Curiosity factor: Beyond the “filmed in the same basement you loved in Fight Club!” factor, most of what curiosity still exists around The Genius Club stems from its cast. Aside from the universally crappy reviews (which, admittedly, are so negative that they build up a decent amount of so-bad-it’s-good expectations), it generated a lot of other bad press, too. Stories following the DVD release mostly involved its ham-fisted stealth message campaign and the clumsy nepotism of the casting (lead actor Jacob Bonnema is the son of the film’s executive producer and primary funding source, Arch Bonnema). As a measure of how curious I was about the movie, I picked up a DVD screener at South By Southwest two years ago (following The Genius Club’s almost non-existent pre-Cannes theatrical run) and didn’t get around to watching it until this August. Still, there’s something about the stunningly negative reviews and the goofy 24-meets-Jesus premise that kept the movie nagging at my consciousness. There’s also the cast: hulking ne’er-do-well Tom Sizemore, chewing concrete as the main villain; veteran third-stringer Jack Scalia as the president; Tricia Helfer, a million miles from Battlestar Galactica, as a dying painter; and everyone’s favorite super-cool, bankruptcy-prone exxxtreme Christian, Stephen “Stevie B” Baldwin, as…uh…a pizza delivery guy.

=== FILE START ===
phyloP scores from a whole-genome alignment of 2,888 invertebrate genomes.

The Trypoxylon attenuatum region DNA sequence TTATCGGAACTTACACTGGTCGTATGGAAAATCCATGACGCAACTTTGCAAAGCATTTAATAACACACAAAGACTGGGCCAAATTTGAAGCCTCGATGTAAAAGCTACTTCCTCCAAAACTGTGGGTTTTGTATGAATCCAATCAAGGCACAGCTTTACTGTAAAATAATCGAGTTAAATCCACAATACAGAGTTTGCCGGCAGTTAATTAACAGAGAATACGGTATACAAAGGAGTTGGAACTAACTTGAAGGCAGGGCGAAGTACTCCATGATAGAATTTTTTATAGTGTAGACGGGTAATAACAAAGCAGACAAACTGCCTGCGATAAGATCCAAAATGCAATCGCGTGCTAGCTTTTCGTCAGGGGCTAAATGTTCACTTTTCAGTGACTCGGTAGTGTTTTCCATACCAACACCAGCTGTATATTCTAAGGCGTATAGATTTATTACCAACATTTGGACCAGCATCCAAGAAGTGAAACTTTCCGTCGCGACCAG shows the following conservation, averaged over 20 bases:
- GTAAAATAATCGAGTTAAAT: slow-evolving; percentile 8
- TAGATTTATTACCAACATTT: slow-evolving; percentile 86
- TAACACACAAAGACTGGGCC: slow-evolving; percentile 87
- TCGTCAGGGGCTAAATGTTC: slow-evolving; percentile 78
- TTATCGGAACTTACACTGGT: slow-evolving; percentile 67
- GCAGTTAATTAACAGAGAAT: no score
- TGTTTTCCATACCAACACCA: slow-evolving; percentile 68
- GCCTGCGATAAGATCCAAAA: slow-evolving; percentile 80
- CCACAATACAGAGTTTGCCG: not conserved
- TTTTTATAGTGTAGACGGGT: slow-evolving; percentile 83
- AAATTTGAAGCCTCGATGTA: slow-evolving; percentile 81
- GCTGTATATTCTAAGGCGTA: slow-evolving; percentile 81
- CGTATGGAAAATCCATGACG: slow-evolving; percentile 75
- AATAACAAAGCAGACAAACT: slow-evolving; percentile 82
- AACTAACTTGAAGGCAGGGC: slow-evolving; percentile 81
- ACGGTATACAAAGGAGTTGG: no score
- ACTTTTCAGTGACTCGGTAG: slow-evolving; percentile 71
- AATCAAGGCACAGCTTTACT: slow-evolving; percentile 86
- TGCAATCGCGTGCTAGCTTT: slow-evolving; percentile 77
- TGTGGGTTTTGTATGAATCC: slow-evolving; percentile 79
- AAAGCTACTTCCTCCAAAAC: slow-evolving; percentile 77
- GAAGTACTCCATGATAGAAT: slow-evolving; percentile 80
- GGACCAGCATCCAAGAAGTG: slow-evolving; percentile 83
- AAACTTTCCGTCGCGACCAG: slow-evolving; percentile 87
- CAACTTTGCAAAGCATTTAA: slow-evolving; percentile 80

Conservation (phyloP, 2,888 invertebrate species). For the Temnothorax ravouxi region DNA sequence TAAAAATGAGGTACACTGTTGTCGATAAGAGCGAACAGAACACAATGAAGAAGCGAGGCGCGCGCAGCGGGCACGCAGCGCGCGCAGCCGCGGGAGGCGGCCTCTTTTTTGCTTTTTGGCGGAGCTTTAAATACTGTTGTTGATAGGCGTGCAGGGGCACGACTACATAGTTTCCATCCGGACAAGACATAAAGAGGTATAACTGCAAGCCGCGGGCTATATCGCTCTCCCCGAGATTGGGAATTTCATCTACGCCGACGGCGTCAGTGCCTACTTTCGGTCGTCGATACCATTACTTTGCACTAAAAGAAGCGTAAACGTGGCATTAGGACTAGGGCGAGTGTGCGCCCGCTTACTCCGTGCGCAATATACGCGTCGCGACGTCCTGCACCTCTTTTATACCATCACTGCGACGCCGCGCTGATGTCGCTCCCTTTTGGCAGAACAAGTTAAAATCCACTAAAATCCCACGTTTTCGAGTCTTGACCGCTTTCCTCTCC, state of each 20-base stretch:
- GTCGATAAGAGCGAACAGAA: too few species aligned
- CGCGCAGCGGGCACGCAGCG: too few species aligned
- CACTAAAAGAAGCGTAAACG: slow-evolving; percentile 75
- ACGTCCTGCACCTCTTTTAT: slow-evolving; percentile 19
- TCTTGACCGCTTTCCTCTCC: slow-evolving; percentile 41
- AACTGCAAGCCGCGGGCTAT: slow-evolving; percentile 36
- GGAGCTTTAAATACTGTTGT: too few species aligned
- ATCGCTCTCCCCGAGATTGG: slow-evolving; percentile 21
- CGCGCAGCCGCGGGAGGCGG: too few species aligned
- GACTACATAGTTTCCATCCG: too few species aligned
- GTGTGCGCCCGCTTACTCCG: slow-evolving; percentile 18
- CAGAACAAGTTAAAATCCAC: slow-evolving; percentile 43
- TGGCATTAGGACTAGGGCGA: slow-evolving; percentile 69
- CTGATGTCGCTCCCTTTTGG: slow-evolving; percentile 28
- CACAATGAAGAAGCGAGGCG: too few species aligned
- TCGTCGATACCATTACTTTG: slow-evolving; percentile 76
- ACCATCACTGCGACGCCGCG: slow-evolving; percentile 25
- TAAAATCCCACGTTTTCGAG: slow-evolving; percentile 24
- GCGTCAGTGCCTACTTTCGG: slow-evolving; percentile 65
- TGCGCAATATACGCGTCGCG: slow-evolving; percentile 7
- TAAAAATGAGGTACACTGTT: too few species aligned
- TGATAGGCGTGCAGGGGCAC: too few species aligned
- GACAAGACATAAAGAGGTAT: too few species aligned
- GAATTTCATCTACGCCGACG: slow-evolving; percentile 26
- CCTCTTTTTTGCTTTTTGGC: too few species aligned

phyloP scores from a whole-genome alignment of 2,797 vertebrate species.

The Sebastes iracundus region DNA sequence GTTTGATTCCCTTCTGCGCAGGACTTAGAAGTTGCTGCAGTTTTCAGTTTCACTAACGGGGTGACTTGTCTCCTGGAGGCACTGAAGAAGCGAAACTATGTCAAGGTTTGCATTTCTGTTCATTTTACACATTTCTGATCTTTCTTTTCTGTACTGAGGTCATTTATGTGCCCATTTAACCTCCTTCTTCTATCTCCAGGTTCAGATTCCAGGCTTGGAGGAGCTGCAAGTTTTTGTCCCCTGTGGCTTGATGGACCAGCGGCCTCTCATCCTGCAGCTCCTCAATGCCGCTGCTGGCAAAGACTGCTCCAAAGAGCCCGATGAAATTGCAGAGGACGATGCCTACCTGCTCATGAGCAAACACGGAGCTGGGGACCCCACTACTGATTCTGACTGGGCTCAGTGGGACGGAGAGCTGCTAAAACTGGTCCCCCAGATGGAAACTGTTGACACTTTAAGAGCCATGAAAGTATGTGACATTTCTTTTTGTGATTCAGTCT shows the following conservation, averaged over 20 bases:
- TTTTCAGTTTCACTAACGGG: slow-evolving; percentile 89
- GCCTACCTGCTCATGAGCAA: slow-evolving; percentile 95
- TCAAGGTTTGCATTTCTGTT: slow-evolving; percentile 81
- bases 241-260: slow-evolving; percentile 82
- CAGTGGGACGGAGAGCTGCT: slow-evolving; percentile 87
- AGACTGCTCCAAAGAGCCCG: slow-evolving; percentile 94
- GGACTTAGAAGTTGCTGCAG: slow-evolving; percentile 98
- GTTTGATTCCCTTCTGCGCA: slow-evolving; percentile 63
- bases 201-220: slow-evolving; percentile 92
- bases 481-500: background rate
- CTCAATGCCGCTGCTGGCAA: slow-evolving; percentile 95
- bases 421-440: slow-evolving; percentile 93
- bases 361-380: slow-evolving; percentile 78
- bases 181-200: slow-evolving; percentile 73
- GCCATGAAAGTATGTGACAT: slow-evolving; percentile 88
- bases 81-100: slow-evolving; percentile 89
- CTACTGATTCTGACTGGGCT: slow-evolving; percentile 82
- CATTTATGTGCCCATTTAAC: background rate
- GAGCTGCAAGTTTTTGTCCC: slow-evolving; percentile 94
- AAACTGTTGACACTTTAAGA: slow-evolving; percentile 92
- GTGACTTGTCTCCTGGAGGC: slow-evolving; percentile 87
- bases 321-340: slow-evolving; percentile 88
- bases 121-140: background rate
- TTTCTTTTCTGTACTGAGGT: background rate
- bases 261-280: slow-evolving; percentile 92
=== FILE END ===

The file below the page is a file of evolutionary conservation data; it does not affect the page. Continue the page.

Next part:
The viewing experience: Whenever a movie begins with a montage of real-world news events, it’s a good bet there’s some heavy-duty flatulence ahead, because the director isn’t confident enough of his own images and ideas to draw you in, and instead substitutes JFK talking about “Kyoo-ber”. But after that, The Genius Club kicks in at a rapid clip, with hunky ding-a-ling Huntley Ritter letting us know, in monotonous voice-over, the plot of the movie we’re about to watch. (It’s a true story, he says, but we can’t tell anyone, or we might “change the world as we speak.” I guess it’s a good thing so few people saw it, then.) Ritter plays a Homeland Security operative who’s traveling all over the country tracking down the smartest people alive, as defined by some nudnik he meets outside an abandoned warehouse who Googled “high IQ.” Happily, all of the world’s 200+-IQ people live in the United States, and none of them bother to ask the federal goons who show up to collect them for a badge or even a compelling reason they’re being taken into custody—including our main man Stevie B, playing a super-genius who, unlike most pizza delivery guys, spends his time defeating random M.I.T. chess champions in the park instead of getting baked in his mom’s basement: